In addition to 293,000 circulation strikes, the Philadelphia Mint struck 600 Proof silver dollars in 1873, most of which were distributed as part of silver Proof sets. The discontinuance of this denomination may have resulted in the destruction through melting of some unsold examples. The 1873 is one of the scarcer Proof Liberty Seated dollars of the Motto design type. Gems such as that offered here are rare from a condition standpoint, and this example represents an important offering for advanced collectors.

NGC Census: just 1; 0 finer in any category.


1792 disme. Copper. Judd-10. AU-58+ (PCGS). CAC. Lot # 7153

Wonderfully Choice 1792 Copper Disme
Jefferson’s Decimal Lynchpin

61 grains. Reeded edge. Medal turn. A historic relic from the earliest days of the United States Mint, this exceptional 1792 disme is as beautiful today as it was then. Its excellence in execution belies the inexperience of those who produced it, with finely engraved dies capably struck onto a well-made planchet. Ideally centered on both sides, a broad frame of denticles of even length surround the frosty chocolate brown surfaces on both obverse and reverse. The surfaces are both glossy and lustrous, rich in tone and lightest in the protected areas where mint color was last to fade. The portrait of Liberty was brought into full relief and detail by a single bold strike, standing out in good contrast from the smooth fields that surround it. The reverse is similarly choice, with a nicely rendered eagle showing just the usual flat area at absolute center but maintaining better than usual details in the head, wings, and talons. The light shades around the peripheral legends are gold and olive, barely faded from mint color. The fields on both sides are essentially immaculate, free of any troubling marks or post-striking contact points. A trivial and shallow flaw below the eagle is noted only as an identifier, as it is not of sufficient boldness to manifest in a photograph. A tiny speck of scale clings at the obverse rim above T in PARENT, harmless and stable. An infinitesimal rim nick above I of LIBERTY is both hidden by the holder and inoffensive without it. The aesthetic appeal is unimprovable at this grade level and ranks this as easily the prettiest of the non-Mint State examples of this issue. Indeed, it is easy to class this as superior to several a grade higher.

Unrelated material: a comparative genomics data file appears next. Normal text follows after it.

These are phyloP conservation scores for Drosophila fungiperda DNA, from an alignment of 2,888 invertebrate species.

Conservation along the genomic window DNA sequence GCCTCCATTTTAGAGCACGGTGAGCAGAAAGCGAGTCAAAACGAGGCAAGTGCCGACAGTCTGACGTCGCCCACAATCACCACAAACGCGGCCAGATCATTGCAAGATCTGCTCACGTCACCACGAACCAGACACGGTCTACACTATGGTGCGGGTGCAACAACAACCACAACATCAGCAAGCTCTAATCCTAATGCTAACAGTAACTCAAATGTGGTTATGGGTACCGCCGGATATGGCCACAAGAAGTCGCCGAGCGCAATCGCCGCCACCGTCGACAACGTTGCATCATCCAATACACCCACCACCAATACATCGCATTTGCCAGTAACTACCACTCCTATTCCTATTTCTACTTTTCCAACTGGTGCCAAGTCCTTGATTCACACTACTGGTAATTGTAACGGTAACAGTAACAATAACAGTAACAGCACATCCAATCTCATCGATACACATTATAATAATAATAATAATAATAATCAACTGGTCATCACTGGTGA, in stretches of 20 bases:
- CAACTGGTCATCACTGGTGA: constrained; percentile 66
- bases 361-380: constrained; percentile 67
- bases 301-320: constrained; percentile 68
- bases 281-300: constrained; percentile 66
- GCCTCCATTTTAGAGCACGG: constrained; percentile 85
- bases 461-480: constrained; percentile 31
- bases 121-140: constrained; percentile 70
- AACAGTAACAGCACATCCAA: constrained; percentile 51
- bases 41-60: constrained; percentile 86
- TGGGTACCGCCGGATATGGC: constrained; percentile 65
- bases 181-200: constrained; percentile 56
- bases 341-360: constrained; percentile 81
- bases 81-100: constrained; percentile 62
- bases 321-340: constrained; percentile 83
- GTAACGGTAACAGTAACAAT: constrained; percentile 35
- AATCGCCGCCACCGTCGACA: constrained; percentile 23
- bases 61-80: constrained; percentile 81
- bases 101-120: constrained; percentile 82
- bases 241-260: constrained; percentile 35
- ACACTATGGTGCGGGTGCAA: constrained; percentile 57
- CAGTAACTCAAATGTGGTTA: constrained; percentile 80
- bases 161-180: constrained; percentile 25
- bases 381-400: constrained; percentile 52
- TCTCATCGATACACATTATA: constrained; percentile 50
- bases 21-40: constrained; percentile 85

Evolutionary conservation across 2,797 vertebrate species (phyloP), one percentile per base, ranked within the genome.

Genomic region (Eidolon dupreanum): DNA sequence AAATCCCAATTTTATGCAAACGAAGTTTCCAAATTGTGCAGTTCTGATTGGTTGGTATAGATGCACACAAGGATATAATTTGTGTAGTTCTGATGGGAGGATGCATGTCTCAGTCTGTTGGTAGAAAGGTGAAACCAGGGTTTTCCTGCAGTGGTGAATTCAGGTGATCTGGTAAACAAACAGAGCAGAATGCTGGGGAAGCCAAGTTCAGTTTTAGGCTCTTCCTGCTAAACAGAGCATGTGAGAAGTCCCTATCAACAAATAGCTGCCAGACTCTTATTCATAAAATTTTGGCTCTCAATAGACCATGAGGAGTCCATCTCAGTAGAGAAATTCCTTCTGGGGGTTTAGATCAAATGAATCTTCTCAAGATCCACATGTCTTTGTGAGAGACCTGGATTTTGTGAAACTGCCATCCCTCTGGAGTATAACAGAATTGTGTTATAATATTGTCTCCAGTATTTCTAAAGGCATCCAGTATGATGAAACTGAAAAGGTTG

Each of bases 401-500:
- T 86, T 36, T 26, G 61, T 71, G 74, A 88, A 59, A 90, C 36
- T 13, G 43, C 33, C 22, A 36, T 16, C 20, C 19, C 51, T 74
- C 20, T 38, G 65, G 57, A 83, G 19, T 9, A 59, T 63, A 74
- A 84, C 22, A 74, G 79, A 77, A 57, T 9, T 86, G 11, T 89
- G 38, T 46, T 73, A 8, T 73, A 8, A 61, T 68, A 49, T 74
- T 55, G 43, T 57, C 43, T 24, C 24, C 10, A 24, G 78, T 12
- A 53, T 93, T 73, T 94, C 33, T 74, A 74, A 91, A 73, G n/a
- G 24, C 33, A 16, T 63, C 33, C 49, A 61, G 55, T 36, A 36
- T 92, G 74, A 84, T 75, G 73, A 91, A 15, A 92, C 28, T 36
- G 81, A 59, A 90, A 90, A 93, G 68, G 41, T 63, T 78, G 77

Clearly any 1792 issue is of special importance and interest, but the disme is truly foundational to our monetary system. It was the lynchpin of Jefferson’s decimal plan, the small denomination that held the decimal place between the lowly cent and the mighty dollar. Jefferson conceived it as equal in value to the Spanish half pistareen, which he described as “a coin perfectly familiar to us all.” Though the disme was a key part of the 1792 experimental program, struck in both silver and copper, with edges that were both plain and reeded, the circulation dime program was bogged down early, as few depositors wanted their silver back in the small denomination, preferring dollars or halves instead.

There are only three silver 1792 dismes known, making it one of the most august American rarities. In 1792: Birth of a Nation’s Coinage, authors Smith, Orosz, and Augsburger recorded 19 discrete specimens of Judd-10 in copper. One is silver-plated, one is graded Poor-1 (PCGS), and three are impounded (Smithsonian, Byron Reed / Durham Museum, Independence National Historic Park). Most are well worn; just seven of those listed are graded AU-55 or higher. Three additional specimens of Judd-11, with plain edge, are known, one of which is badly disfigured.

Off the market since 1976, this piece is now ranked as the third finest certified by PCGS.

Provenance: From the Archangel Collection. Earlier, from Stack’s 1976 American Numismatic Association sale, August 1976, lot 131; New England Rare Coin Auctions’ sale of November 1975, lot 383.

PCGS Population: 1; 2 finer (SP-64 BN finest).

Related Articles


Please enter your comment!
Please enter your name here

This site uses Akismet to reduce spam. Learn how your comment data is processed.